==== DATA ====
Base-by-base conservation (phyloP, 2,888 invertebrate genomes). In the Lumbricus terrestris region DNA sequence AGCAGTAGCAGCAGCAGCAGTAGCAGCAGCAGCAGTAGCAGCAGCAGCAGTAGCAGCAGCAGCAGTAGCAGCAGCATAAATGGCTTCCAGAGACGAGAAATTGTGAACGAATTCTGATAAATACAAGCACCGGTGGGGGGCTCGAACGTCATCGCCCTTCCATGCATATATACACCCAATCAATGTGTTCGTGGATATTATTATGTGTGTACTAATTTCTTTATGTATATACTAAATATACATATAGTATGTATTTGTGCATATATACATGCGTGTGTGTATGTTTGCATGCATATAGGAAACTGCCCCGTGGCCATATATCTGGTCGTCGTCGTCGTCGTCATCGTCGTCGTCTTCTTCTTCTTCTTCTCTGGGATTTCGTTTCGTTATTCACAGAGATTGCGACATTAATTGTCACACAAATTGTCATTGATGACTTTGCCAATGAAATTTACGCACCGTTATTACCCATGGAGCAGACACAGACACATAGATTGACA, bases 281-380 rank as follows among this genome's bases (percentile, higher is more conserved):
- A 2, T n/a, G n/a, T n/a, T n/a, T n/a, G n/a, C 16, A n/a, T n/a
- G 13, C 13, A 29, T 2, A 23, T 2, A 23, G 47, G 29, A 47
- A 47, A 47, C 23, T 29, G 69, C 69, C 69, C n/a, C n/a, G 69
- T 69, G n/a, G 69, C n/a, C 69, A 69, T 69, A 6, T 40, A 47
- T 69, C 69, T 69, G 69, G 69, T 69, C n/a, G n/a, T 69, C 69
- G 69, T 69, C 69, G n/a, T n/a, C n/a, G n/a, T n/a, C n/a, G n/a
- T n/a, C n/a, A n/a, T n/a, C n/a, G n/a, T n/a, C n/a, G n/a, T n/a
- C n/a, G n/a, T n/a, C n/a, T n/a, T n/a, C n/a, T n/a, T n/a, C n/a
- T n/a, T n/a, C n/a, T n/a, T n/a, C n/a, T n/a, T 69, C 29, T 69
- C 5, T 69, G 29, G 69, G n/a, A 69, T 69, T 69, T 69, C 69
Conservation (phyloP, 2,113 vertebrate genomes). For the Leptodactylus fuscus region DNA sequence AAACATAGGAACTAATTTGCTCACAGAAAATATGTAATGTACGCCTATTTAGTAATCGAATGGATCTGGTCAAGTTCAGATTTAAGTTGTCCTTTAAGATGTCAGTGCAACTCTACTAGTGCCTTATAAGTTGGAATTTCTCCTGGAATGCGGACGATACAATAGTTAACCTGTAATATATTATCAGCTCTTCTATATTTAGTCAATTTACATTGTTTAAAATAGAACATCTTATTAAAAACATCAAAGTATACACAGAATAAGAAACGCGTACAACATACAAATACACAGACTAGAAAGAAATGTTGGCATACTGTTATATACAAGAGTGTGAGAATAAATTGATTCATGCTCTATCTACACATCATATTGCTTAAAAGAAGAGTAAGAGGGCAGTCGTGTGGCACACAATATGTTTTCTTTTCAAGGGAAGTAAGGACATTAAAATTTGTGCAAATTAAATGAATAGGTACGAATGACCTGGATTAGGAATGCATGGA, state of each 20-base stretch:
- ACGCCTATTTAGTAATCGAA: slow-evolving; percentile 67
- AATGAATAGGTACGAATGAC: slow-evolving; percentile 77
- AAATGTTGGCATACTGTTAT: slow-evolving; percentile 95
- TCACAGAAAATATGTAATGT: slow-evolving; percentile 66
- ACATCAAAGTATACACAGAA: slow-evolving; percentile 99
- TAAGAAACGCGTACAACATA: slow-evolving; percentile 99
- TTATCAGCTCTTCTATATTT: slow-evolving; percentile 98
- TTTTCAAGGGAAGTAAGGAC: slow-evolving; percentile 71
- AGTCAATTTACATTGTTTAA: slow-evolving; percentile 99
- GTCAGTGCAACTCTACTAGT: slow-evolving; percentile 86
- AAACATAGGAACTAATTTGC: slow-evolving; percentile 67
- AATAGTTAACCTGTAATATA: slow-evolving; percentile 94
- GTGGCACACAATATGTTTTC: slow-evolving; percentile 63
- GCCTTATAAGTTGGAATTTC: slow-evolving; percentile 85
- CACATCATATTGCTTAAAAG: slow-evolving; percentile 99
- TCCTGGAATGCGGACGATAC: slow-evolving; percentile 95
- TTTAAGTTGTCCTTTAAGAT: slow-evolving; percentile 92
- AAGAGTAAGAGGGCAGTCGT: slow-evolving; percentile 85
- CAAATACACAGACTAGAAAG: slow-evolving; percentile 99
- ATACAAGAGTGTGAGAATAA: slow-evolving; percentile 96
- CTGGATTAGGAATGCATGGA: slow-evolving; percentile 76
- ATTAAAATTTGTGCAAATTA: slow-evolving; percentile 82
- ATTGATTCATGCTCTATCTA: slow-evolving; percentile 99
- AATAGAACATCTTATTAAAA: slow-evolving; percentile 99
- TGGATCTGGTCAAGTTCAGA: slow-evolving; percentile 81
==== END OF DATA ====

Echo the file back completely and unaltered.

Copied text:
Base-by-base conservation (phyloP, 2,888 invertebrate genomes). In the Lumbricus terrestris region DNA sequence AGCAGTAGCAGCAGCAGCAGTAGCAGCAGCAGCAGTAGCAGCAGCAGCAGTAGCAGCAGCAGCAGTAGCAGCAGCATAAATGGCTTCCAGAGACGAGAAATTGTGAACGAATTCTGATAAATACAAGCACCGGTGGGGGGCTCGAACGTCATCGCCCTTCCATGCATATATACACCCAATCAATGTGTTCGTGGATATTATTATGTGTGTACTAATTTCTTTATGTATATACTAAATATACATATAGTATGTATTTGTGCATATATACATGCGTGTGTGTATGTTTGCATGCATATAGGAAACTGCCCCGTGGCCATATATCTGGTCGTCGTCGTCGTCGTCATCGTCGTCGTCTTCTTCTTCTTCTTCTCTGGGATTTCGTTTCGTTATTCACAGAGATTGCGACATTAATTGTCACACAAATTGTCATTGATGACTTTGCCAATGAAATTTACGCACCGTTATTACCCATGGAGCAGACACAGACACATAGATTGACA, bases 281-380 rank as follows among this genome's bases (percentile, higher is more conserved):
- A 2, T n/a, G n/a, T n/a, T n/a, T n/a, G n/a, C 16, A n/a, T n/a
- G 13, C 13, A 29, T 2, A 23, T 2, A 23, G 47, G 29, A 47
- A 47, A 47, C 23, T 29, G 69, C 69, C 69, C n/a, C n/a, G 69
- T 69, G n/a, G 69, C n/a, C 69, A 69, T 69, A 6, T 40, A 47
- T 69, C 69, T 69, G 69, G 69, T 69, C n/a, G n/a, T 69, C 69
- G 69, T 69, C 69, G n/a, T n/a, C n/a, G n/a, T n/a, C n/a, G n/a
- T n/a, C n/a, A n/a, T n/a, C n/a, G n/a, T n/a, C n/a, G n/a, T n/a
- C n/a, G n/a, T n/a, C n/a, T n/a, T n/a, C n/a, T n/a, T n/a, C n/a
- T n/a, T n/a, C n/a, T n/a, T n/a, C n/a, T n/a, T 69, C 29, T 69
- C 5, T 69, G 29, G 69, G n/a, A 69, T 69, T 69, T 69, C 69
Conservation (phyloP, 2,113 vertebrate genomes). For the Leptodactylus fuscus region DNA sequence AAACATAGGAACTAATTTGCTCACAGAAAATATGTAATGTACGCCTATTTAGTAATCGAATGGATCTGGTCAAGTTCAGATTTAAGTTGTCCTTTAAGATGTCAGTGCAACTCTACTAGTGCCTTATAAGTTGGAATTTCTCCTGGAATGCGGACGATACAATAGTTAACCTGTAATATATTATCAGCTCTTCTATATTTAGTCAATTTACATTGTTTAAAATAGAACATCTTATTAAAAACATCAAAGTATACACAGAATAAGAAACGCGTACAACATACAAATACACAGACTAGAAAGAAATGTTGGCATACTGTTATATACAAGAGTGTGAGAATAAATTGATTCATGCTCTATCTACACATCATATTGCTTAAAAGAAGAGTAAGAGGGCAGTCGTGTGGCACACAATATGTTTTCTTTTCAAGGGAAGTAAGGACATTAAAATTTGTGCAAATTAAATGAATAGGTACGAATGACCTGGATTAGGAATGCATGGA, state of each 20-base stretch:
- ACGCCTATTTAGTAATCGAA: slow-evolving; percentile 67
- AATGAATAGGTACGAATGAC: slow-evolving; percentile 77
- AAATGTTGGCATACTGTTAT: slow-evolving; percentile 95
- TCACAGAAAATATGTAATGT: slow-evolving; percentile 66
- ACATCAAAGTATACACAGAA: slow-evolving; percentile 99
- TAAGAAACGCGTACAACATA: slow-evolving; percentile 99
- TTATCAGCTCTTCTATATTT: slow-evolving; percentile 98
- TTTTCAAGGGAAGTAAGGAC: slow-evolving; percentile 71
- AGTCAATTTACATTGTTTAA: slow-evolving; percentile 99
- GTCAGTGCAACTCTACTAGT: slow-evolving; percentile 86
- AAACATAGGAACTAATTTGC: slow-evolving; percentile 67
- AATAGTTAACCTGTAATATA: slow-evolving; percentile 94
- GTGGCACACAATATGTTTTC: slow-evolving; percentile 63
- GCCTTATAAGTTGGAATTTC: slow-evolving; percentile 85
- CACATCATATTGCTTAAAAG: slow-evolving; percentile 99
- TCCTGGAATGCGGACGATAC: slow-evolving; percentile 95
- TTTAAGTTGTCCTTTAAGAT: slow-evolving; percentile 92
- AAGAGTAAGAGGGCAGTCGT: slow-evolving; percentile 85
- CAAATACACAGACTAGAAAG: slow-evolving; percentile 99
- ATACAAGAGTGTGAGAATAA: slow-evolving; percentile 96
- CTGGATTAGGAATGCATGGA: slow-evolving; percentile 76
- ATTAAAATTTGTGCAAATTA: slow-evolving; percentile 82
- ATTGATTCATGCTCTATCTA: slow-evolving; percentile 99
- AATAGAACATCTTATTAAAA: slow-evolving; percentile 99
- TGGATCTGGTCAAGTTCAGA: slow-evolving; percentile 81